HBO’s “Love Crimes of Kabul”

Love Crimes of KabulHBO is set to air “Love Crimes of Kabul” at 9pm tonight as part of their documentary films summer series. This intimate documentary goes inside Badam Bagh, a women’s prison in Kabul, Afghanistan, to tell the stories of three women who are being accused of committing “love crimes” or more commonly termed, “moral crimes”.

Among the prison’s 125 female prisoners, those who are there for “moral crimes,” are accused of things that, in most societies, would be termed rebellious at worst. These women, therefore, find themselves at a complex intersection between religion and the law, where the application of rules is often ambiguous and where marriage can make the difference between freedom and imprisonment.

The documentary follows three of such women prisoners accused of “moral crimes”. The first is Kareema, a 20-year-old woman whose crime is having premarital sex with her fiancé.  The second woman is 23-year-old Aleema, who is accused of running away from her home. The third and youngest woman of the three is Sabereh, who is accused of having premarital sex with a boy she is in love with.

As the documentary develops the stories of these women, and the viewer witnesses snaps of the court trials, what we know of as Shariah becomes severely distorted by a male-centered fiqh of the Islamic legal tradition. Furthermore, we see how cultural and societal injustices propagate the misuse of power among male elites in addition to wedging these women between a rock and a hard place, where neither option of freedom or imprisonment translates to complete autonomy as we know it.

Kareema, who is now pregnant with her fiancé’s child, awaits trial for the crime of having premarital sex. Her situation is unique in that she went to the police herself after fearing that her fiancé, Firuz, would turn back on his promise to marry her. They were both detained. The only way to escape a harsh prison sentence of 15 years is to get legally married to Firuz while they are both still in prison.

What the viewer witnesses as Kareema’s case unfolds, is how strongly these women are up against many elements that work to their disadvantage and how hard they are willing to fight. The documentary shows how Kareema fiercely negotiates her dowry, asking for a large sum so that she will be able to support herself should Firuz divorce her later. Despite an aggressive, and often bordering on catty, display of refusal, she was unable to attain a sufficient amount because of the economic standing of Firuz’s family.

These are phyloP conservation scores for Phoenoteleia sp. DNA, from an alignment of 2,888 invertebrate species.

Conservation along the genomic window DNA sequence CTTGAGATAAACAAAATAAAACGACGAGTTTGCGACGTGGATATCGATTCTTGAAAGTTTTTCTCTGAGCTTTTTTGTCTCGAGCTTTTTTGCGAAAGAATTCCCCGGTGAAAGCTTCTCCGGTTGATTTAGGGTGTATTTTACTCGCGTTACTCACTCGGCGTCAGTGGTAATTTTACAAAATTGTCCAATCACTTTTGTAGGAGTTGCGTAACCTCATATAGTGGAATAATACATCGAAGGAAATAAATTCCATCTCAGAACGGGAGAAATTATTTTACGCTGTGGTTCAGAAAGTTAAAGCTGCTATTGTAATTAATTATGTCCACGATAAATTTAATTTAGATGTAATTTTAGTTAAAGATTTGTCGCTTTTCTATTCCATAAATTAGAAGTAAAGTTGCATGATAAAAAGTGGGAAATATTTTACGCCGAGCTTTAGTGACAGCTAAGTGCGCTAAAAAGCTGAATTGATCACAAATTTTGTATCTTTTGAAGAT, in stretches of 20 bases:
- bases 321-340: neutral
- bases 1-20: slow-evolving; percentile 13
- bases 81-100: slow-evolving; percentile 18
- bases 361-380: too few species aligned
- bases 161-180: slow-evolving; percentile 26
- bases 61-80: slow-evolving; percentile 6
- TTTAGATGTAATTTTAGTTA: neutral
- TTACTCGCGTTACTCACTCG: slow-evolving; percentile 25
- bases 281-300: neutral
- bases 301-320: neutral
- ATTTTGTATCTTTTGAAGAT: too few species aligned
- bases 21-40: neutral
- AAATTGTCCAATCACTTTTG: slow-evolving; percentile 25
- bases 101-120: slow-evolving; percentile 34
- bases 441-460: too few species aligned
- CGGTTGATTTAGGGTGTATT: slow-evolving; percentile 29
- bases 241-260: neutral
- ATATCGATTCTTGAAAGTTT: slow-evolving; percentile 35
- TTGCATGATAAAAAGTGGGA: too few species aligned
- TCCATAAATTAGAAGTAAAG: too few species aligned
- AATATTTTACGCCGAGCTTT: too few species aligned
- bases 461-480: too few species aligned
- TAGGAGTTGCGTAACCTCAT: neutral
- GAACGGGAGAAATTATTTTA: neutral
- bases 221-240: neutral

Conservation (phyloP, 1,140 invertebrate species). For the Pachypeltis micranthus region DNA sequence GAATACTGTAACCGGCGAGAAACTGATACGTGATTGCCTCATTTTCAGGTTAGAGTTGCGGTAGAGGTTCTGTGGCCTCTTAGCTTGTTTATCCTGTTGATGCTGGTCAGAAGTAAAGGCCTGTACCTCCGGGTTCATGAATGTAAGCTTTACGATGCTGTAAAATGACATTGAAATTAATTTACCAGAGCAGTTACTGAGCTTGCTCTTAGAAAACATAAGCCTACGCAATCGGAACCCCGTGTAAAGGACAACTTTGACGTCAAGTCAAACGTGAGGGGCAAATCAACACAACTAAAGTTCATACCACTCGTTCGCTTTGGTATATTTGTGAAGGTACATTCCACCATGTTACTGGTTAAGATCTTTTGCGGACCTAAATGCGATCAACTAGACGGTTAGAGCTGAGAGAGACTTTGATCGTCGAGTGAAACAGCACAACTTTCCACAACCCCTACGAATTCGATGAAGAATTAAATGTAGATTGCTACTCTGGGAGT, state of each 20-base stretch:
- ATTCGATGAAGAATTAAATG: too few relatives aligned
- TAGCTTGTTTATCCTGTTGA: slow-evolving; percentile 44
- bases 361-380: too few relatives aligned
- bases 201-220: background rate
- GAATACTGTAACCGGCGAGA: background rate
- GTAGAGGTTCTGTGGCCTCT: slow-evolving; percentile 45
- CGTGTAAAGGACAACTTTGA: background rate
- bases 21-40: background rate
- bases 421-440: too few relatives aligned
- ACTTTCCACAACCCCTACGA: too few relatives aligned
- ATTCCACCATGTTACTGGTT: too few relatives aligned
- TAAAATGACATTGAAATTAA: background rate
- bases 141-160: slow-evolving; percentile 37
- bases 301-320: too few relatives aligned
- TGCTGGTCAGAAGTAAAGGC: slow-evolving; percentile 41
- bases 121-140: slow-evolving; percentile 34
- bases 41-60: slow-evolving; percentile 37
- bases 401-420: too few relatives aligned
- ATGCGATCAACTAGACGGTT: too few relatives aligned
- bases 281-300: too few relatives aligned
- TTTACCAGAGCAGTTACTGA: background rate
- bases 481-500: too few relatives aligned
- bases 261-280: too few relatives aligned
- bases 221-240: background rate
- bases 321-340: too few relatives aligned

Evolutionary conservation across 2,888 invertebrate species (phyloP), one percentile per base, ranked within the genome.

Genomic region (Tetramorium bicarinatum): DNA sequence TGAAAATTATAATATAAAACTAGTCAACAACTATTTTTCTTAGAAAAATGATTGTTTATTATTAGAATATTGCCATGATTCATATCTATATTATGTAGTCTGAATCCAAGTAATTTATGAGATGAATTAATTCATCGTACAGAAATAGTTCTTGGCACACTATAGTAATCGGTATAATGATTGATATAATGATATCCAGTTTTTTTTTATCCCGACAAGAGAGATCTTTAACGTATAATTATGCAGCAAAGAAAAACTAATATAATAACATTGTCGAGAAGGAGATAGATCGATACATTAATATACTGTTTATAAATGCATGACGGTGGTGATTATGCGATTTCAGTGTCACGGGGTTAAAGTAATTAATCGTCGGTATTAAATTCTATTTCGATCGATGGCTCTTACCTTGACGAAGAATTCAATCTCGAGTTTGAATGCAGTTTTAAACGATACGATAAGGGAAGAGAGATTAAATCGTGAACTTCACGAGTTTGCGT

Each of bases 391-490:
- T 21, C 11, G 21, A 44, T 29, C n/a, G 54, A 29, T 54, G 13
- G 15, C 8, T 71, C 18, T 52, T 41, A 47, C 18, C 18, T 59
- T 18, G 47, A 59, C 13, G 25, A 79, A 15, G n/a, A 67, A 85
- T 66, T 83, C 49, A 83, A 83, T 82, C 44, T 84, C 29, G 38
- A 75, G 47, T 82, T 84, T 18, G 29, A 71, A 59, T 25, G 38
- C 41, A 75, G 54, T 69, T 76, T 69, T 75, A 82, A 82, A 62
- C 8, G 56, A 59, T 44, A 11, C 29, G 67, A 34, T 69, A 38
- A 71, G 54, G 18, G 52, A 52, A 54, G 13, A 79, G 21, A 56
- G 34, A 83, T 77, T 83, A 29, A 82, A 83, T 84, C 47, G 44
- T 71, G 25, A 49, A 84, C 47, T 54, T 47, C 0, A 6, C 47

As the documentary films both Kareema’s and Firuz’s parents, the viewer catches a glimpse of how ethnic divides play a large role in the settling of the dowry and standard of living that a woman can expect to attain. Firuz is Pushtun while Kareema is Hazara. His father says that Pashtu women do not lose their honor and that, “she [Kareema] is not worth what [dowry] she is asking for,” because she is from a tribe considered to be lesser.

Aleema is charged with running away from home. After breaking her 4pm curfew she did not return to her parents’ house for fear of being beaten. Instead, she went to the house of another woman named Zia to seek refuge. Zia has a married son named Mohebullah, but the implication is that Aleema went to Zia’s house because she was having illicit relations with Mohebullah.

Again in this case, to reduce her sentence, Aleema must choose marry Mohebullah. Mohebullah, who is also in prison, says that, he must now marry Aleema out of honor, because they got each other arrested. Zia also agrees that Aleema must marry her son

Here we see a sort of power play between the two women. Zia sees it fit that Aleema marry her son to restore their family honor and Aleema questions whether marrying a man who is already married will make her happy. She also questions whether Mohebullah can support her financially. In the end, despite a prison counselor telling her that, “a bad husband is better than no husband,” she boldly decides to remain in jail for her sentencing period, rather than to marry Mohebullah and be released. She says that she can hold her head up high because she knows she did nothing wrong.

Sabereh, the youngest of the three, was eating a meal alone with a boy she fell in love with and someone told on them. Although she is accused of having premarital sex, she maintains that she is a virgin and after being examined by a doctor, her virginity is confirmed. However, this is not enough for the courts who then say that they found evidence of sodomy.

Sabereh’s father pleads with the court to acquit her and even pleads with the boy’s father to allow his son to marry her so that both will be released. She is sentenced to three years in jail after the boy’s father refuses to allow them to marry.

Although all three women are victims of the system, they are not depicted as dejected women who have simply accepted their fate. Each one demonstrates a passion for fighting against the injustice they have been dealt and each one is privy to their civil, human and religious rights, however unattainable they may seem to be. Even within the limitations of severely corrupted systems of society and governance, we can see a spark of autonomy from within towering structures of despotism.

Each case brings up challenging and problematic issues, ranging from gender roles and religious interpretations to the functioning of tribal societies, economics, the aftermath of war and how to nation-build along severe ethnic divides. Though these issues candidly coalesce into an often-debilitating circumstance for Afghan women, the message is clear, however unintended it may be: the ways Afghan women negotiate their place in Afghan society are complex.

A Potential Burqa Ban at the Federal Level in Switzerland
Happy New Year! + Taking a Break
No Culture for Niqabis
The Latest on the Headscarf “Situation” in Switzerland
  • clare

    That sounds a lot better than I’d initially assume, based on the niqab poster and past documentaries about Muslim women…